2022 Nike Pre Classic: Shelly-Ann Fraser-Pryce on motherhood By Sam Fariss for RunBlogRun


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Shelly-Ann Fraser-Pryce takes the NIke Pre Classic 200 meters, May 28, 2022, photo by Kevin Morris / @kevmofoto

Shelly-Ann Fraser-Pryce has been on the athletics radar since 2008. Shelly-Ann Fraser-Pryce is one of the most ferocious competitors in the sport. My first interview with SAFP was in 2011 or 2012 at the Nike Pre Classic. Shelly-Ann told me then that she needed to race a lot so that she could race into shape.

Sam Farriss has been writing for RunBlogRun for just over a year now, and I have always liked her approach to sports writing. Sam did a great interview with RunBlogRun in February.

I like Sam's feature on SAFP.

Shelly-Ann Fraser-Pryce has been outspoken on her life, her sport, motherhood. When BBC World Sports asked me about her longevity about a month ago, I told them that my belief is that SAFP having a complete life, her racing savvy, her approach to training and focus on the long term is what makes her so successful.

Shelly-Ann Fraser-Pryce on motherhood
By Sam Fariss

There has always been a shadow hovering over female athletes who decide to start families, or at the very least begin trying. Sponsors have pulled out of contracts and doubts have been hurled in women's direction. Track and field athletes such as Allyson Felix and Quanera Hayes have worked to shine a light on the mistreatment of women who decide to become mothers and return to their sport.

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Shelly-Ann Fraser-Pryce, photo by KIP KEINO CLASSIC

Shelly-Ann Fraser-Pryce - an Olympic gold, silver and bronze medalist as well as a nine-time World Athletics champion - has also worked to illuminate just how incredible women, who are mothers or not, can be within the track and field community.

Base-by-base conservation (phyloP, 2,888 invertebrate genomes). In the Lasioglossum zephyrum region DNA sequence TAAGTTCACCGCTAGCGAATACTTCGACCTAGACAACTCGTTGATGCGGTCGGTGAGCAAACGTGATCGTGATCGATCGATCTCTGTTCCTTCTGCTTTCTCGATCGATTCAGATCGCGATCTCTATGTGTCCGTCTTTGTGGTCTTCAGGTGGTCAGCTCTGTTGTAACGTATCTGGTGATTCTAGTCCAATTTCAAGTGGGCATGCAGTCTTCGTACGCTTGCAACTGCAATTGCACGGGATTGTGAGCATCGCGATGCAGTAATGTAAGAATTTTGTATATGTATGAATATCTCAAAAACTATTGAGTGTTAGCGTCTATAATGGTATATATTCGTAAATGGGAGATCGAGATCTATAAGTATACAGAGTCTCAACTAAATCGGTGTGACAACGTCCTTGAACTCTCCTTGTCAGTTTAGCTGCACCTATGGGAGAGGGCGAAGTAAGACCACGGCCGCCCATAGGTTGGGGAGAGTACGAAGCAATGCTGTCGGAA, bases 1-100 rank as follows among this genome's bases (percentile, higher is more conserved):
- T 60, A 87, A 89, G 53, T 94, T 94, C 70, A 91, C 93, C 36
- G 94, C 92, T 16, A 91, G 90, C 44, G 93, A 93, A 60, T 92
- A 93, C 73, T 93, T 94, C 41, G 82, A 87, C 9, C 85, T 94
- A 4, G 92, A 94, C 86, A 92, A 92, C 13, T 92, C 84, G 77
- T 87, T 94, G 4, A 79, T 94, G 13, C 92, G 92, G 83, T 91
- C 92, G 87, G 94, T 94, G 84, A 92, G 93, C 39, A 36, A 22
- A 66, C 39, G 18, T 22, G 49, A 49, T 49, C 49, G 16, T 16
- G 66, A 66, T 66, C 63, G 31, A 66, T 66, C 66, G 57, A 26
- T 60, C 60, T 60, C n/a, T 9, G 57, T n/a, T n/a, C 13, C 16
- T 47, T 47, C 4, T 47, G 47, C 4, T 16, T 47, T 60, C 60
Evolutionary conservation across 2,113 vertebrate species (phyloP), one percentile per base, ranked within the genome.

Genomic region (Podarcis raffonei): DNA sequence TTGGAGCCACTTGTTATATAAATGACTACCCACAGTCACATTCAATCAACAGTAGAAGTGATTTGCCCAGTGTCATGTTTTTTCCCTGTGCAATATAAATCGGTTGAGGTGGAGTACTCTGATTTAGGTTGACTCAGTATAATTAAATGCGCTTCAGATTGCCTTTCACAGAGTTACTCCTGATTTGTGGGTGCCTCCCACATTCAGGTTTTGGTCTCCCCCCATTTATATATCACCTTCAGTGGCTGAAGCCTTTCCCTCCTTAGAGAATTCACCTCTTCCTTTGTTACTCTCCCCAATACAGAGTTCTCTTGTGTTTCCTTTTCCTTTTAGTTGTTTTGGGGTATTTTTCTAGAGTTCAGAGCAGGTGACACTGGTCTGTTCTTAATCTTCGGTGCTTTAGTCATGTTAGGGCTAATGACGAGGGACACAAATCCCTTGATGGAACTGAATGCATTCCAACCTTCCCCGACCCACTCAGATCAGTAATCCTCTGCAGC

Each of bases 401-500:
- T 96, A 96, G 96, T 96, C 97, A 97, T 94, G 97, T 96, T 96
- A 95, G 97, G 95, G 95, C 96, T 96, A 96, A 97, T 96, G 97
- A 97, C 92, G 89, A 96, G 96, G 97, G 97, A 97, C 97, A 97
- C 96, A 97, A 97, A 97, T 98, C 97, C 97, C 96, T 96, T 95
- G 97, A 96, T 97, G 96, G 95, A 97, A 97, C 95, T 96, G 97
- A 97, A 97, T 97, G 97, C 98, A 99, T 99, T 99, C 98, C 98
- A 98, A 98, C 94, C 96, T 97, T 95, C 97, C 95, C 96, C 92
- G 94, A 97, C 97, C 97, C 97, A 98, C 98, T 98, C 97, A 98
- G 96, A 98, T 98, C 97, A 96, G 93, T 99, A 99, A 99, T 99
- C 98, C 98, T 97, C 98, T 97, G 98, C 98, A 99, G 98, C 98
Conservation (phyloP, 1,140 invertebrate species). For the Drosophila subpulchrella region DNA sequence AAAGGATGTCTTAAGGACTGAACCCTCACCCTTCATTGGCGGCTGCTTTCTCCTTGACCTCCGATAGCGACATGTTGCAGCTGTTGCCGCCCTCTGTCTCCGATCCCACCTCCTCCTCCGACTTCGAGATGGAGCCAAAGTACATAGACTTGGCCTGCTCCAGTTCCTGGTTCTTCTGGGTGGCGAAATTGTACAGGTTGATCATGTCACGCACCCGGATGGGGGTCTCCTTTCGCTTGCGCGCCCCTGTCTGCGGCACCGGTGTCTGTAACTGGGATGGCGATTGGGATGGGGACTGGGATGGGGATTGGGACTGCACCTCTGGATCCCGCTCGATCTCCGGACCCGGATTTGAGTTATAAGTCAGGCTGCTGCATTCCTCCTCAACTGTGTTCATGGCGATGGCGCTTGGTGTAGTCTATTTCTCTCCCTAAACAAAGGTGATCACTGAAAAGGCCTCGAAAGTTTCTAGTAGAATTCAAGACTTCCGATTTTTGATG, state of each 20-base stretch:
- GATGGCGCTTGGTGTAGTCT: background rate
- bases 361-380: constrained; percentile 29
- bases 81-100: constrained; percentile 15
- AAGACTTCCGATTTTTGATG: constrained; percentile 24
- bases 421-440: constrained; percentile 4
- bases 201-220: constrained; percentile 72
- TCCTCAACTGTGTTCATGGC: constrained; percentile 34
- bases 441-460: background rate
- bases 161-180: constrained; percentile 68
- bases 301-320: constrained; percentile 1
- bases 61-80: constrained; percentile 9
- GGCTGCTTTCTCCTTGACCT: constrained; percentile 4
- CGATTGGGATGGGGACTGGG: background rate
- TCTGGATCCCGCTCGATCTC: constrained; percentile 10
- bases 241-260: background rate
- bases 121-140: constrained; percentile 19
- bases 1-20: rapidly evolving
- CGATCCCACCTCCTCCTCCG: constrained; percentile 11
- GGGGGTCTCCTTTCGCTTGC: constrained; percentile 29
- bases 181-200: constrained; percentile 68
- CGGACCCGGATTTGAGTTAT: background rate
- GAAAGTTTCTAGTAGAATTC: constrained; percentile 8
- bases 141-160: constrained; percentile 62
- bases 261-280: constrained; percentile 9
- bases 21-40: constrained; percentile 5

"It doesn't limit you, if anything it enhances your performance and also gives you that extra push to show the world that as women we don't like to be put in a box, we like to be focused on and understood and know that we can get to the next level and evolve," Fraser-Pryce said.

In 2017, Fraser-Pryce discovered that she was pregnant with her son and was unable to defend her Jamaican national title but was quick to get back to work so that she would be prepared for her return to the track for the 2019 championships.

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Shelly-Ann Fraser-Pryce, 2022 Kip Keino Classic, photo by KIP KEINO CLASSIC

At the Prefontaine Classic press conference on Friday, Fraser-Pryce was happy to announce that she is not currently pregnant and is feeling good about her race this weekend which will be her ninth appearance at the meet in Eugene.

"I think Pre has been known to have the best fields and to be a champion you want to test where you're at and to have the best in the world lined up is always where you want to be," Fraser-Pryce said. "So being able to have that competition to know where you're at and what you need to work on is always good so I'm always excited to be here."

Women like Fraser-Pryce, Felix, and more exist around the world, whether they are athletes or not, but using a worldwide platform as a professional athlete has helped bring more attention to the discrepancies in treatment like never before.

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Shelly-Ann Fraser-Pryce, photo by KIP KEINO CLASSIC

These athletes have a reason and a drive to come back to competition and a lot of the time that is only amplified by the fact that they have a young child. However, Fraser-Pryce finds inspiration from other places as well.

"It was difficult to have role models in the environment we were in," Fraser-Pryce said. "I was really focused on my mom and her work ethic. That kind of gave me that drive to say I didn't want to end up in that situation."

At the Prefontaine Classic, Fraser-Pryce competed in the women's 200-meter race, finishing 1st overall with a time of 22:41 - a season-best.
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